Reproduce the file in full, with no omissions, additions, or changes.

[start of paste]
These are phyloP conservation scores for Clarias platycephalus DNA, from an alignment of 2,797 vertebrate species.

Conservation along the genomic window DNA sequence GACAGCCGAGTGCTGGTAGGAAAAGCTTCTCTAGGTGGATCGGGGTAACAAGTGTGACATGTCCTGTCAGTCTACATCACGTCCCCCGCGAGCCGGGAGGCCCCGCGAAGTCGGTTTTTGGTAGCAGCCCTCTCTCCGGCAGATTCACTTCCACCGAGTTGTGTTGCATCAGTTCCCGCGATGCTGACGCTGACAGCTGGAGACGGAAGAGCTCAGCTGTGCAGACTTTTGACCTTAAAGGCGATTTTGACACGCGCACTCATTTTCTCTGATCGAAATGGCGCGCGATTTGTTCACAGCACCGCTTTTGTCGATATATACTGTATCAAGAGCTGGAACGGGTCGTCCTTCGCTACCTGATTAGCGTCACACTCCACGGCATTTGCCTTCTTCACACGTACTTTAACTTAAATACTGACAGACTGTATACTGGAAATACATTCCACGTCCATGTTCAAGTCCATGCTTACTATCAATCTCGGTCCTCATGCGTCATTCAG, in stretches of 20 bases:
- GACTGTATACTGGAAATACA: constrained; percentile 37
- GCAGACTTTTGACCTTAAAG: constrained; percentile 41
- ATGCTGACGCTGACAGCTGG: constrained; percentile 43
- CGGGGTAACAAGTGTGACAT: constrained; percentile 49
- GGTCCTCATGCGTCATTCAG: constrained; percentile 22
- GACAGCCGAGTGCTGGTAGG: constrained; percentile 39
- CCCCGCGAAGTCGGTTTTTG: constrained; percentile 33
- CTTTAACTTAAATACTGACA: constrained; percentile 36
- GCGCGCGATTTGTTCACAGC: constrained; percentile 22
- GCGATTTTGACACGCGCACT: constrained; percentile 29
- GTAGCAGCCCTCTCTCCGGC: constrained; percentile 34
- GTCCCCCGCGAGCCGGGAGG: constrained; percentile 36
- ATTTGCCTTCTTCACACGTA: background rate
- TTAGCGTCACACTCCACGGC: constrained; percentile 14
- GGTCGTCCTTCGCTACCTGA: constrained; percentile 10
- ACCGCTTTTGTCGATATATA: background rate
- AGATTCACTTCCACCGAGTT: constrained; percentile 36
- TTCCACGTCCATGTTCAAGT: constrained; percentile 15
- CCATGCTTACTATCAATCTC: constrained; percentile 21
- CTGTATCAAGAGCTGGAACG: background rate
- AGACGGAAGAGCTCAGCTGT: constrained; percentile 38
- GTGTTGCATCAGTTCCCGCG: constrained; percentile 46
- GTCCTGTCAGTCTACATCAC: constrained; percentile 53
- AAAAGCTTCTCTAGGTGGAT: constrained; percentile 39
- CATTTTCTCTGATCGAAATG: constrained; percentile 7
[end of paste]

These are phyloP conservation scores for Clarias platycephalus DNA, from an alignment of 2,797 vertebrate species.

Conservation along the genomic window DNA sequence GACAGCCGAGTGCTGGTAGGAAAAGCTTCTCTAGGTGGATCGGGGTAACAAGTGTGACATGTCCTGTCAGTCTACATCACGTCCCCCGCGAGCCGGGAGGCCCCGCGAAGTCGGTTTTTGGTAGCAGCCCTCTCTCCGGCAGATTCACTTCCACCGAGTTGTGTTGCATCAGTTCCCGCGATGCTGACGCTGACAGCTGGAGACGGAAGAGCTCAGCTGTGCAGACTTTTGACCTTAAAGGCGATTTTGACACGCGCACTCATTTTCTCTGATCGAAATGGCGCGCGATTTGTTCACAGCACCGCTTTTGTCGATATATACTGTATCAAGAGCTGGAACGGGTCGTCCTTCGCTACCTGATTAGCGTCACACTCCACGGCATTTGCCTTCTTCACACGTACTTTAACTTAAATACTGACAGACTGTATACTGGAAATACATTCCACGTCCATGTTCAAGTCCATGCTTACTATCAATCTCGGTCCTCATGCGTCATTCAG, in stretches of 20 bases:
- GACTGTATACTGGAAATACA: constrained; percentile 37
- GCAGACTTTTGACCTTAAAG: constrained; percentile 41
- ATGCTGACGCTGACAGCTGG: constrained; percentile 43
- CGGGGTAACAAGTGTGACAT: constrained; percentile 49
- GGTCCTCATGCGTCATTCAG: constrained; percentile 22
- GACAGCCGAGTGCTGGTAGG: constrained; percentile 39
- CCCCGCGAAGTCGGTTTTTG: constrained; percentile 33
- CTTTAACTTAAATACTGACA: constrained; percentile 36
- GCGCGCGATTTGTTCACAGC: constrained; percentile 22
- GCGATTTTGACACGCGCACT: constrained; percentile 29
- GTAGCAGCCCTCTCTCCGGC: constrained; percentile 34
- GTCCCCCGCGAGCCGGGAGG: constrained; percentile 36
- ATTTGCCTTCTTCACACGTA: background rate
- TTAGCGTCACACTCCACGGC: constrained; percentile 14
- GGTCGTCCTTCGCTACCTGA: constrained; percentile 10
- ACCGCTTTTGTCGATATATA: background rate
- AGATTCACTTCCACCGAGTT: constrained; percentile 36
- TTCCACGTCCATGTTCAAGT: constrained; percentile 15
- CCATGCTTACTATCAATCTC: constrained; percentile 21
- CTGTATCAAGAGCTGGAACG: background rate
- AGACGGAAGAGCTCAGCTGT: constrained; percentile 38
- GTGTTGCATCAGTTCCCGCG: constrained; percentile 46
- GTCCTGTCAGTCTACATCAC: constrained; percentile 53
- AAAAGCTTCTCTAGGTGGAT: constrained; percentile 39
- CATTTTCTCTGATCGAAATG: constrained; percentile 7